FIRST PART. ZARATHUSTRA'S PROLOGUE. ZARATHUSTRA'S DISCOURSES.
12. XII. THE FLIES IN THE MARKET-PLACE.
Flee, my friend, into thy solitude! I see thee deafened with the noise of
the great men, and stung all over with the stings of the little ones.
Admirably do forest and rock know how to be silent with thee. Resemble
again the tree which thou lovest, the broad-branched one--silently and
attentively it o'erhangeth the sea.
Where solitude endeth, there beginneth the market-place; and where the
market-place beginneth, there beginneth also the noise of the great actors,
and the buzzing of the poison-flies.
In the world even the best things are worthless without those who represent
them: those representers, the people call great men.
Little do the people understand what is great--that is to say, the creating
agency. But they have a taste for all representers and actors of great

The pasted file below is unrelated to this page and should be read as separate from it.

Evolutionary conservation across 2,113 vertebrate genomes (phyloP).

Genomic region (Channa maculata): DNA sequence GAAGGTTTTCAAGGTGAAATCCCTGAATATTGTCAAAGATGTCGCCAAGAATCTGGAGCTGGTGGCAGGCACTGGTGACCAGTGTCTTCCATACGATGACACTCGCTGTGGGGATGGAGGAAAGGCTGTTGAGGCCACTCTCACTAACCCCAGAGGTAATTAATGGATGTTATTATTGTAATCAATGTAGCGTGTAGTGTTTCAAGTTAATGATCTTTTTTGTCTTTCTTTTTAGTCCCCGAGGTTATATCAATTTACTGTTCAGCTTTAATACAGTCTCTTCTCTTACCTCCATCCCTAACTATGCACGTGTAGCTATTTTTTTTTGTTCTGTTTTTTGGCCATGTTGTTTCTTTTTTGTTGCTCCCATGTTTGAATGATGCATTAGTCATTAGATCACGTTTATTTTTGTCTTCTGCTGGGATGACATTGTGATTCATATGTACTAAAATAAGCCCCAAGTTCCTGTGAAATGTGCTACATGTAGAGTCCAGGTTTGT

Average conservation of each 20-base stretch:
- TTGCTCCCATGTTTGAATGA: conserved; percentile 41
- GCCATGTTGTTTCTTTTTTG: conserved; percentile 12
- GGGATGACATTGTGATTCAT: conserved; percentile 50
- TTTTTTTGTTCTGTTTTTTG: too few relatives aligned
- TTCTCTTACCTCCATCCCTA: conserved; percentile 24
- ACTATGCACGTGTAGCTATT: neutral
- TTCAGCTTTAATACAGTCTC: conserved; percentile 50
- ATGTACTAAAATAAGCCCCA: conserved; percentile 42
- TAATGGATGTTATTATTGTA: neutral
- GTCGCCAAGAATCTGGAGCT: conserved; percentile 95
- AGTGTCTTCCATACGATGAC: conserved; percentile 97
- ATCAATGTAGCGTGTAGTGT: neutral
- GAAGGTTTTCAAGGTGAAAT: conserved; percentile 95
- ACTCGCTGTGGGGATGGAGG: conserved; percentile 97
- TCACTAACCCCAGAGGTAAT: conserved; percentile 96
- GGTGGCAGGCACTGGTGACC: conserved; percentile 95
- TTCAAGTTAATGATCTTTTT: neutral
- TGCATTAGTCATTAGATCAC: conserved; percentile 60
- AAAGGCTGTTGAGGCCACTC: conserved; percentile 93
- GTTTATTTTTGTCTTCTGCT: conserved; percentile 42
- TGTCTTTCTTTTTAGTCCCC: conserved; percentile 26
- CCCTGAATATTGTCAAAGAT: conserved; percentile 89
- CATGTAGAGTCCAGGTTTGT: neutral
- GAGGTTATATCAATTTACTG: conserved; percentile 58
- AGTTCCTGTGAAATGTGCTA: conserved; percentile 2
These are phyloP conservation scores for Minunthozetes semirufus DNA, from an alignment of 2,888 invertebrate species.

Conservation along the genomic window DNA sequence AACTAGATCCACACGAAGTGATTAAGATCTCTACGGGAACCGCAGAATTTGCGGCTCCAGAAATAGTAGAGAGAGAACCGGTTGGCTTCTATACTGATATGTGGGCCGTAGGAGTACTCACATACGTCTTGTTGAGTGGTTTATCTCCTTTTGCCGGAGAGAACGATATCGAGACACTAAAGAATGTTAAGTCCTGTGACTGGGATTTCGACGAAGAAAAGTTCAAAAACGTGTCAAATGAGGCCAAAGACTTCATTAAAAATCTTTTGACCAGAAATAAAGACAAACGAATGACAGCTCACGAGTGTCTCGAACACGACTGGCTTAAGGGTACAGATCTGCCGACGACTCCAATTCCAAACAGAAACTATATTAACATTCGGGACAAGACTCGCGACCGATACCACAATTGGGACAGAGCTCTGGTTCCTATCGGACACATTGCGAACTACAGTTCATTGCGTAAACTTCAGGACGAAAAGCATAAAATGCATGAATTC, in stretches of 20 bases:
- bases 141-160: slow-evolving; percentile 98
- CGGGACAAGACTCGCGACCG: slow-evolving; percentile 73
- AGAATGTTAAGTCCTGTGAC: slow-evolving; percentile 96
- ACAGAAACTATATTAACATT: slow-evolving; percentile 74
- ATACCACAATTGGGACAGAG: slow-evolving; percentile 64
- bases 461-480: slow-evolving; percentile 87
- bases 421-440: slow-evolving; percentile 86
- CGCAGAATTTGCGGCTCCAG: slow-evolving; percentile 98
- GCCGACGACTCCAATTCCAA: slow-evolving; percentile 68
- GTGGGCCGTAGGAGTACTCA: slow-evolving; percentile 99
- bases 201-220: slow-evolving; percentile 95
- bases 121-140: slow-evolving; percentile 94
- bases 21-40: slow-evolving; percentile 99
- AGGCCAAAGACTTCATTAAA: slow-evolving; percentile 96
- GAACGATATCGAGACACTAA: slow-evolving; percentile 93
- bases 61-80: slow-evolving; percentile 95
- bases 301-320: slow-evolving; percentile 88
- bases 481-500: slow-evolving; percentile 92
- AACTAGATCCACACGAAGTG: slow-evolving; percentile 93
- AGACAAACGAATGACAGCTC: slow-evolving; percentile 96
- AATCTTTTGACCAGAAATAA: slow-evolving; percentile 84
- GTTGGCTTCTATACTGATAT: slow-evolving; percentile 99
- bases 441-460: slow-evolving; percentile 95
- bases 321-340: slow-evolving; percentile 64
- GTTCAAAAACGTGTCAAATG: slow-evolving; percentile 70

Around the devisers of new values revolveth the world:--invisibly it
revolveth. But around the actors revolve the people and the glory: such
is the course of things.
Spirit, hath the actor, but little conscience of the spirit. He believeth
always in that wherewith he maketh believe most strongly--in HIMSELF!
Tomorrow he hath a new belief, and the day after, one still newer. Sharp
perceptions hath he, like the people, and changeable humours.
To upset--that meaneth with him to prove. To drive mad--that meaneth with
him to convince. And blood is counted by him as the best of all arguments.
A truth which only glideth into fine ears, he calleth falsehood and
trumpery. Verily, he believeth only in Gods that make a great noise in the
Full of clattering buffoons is the market-place,--and the people glory in
their great men! These are for them the masters of the hour.
But the hour presseth them; so they press thee. And also from thee they
want Yea or Nay. Alas! thou wouldst set thy chair betwixt For and Against?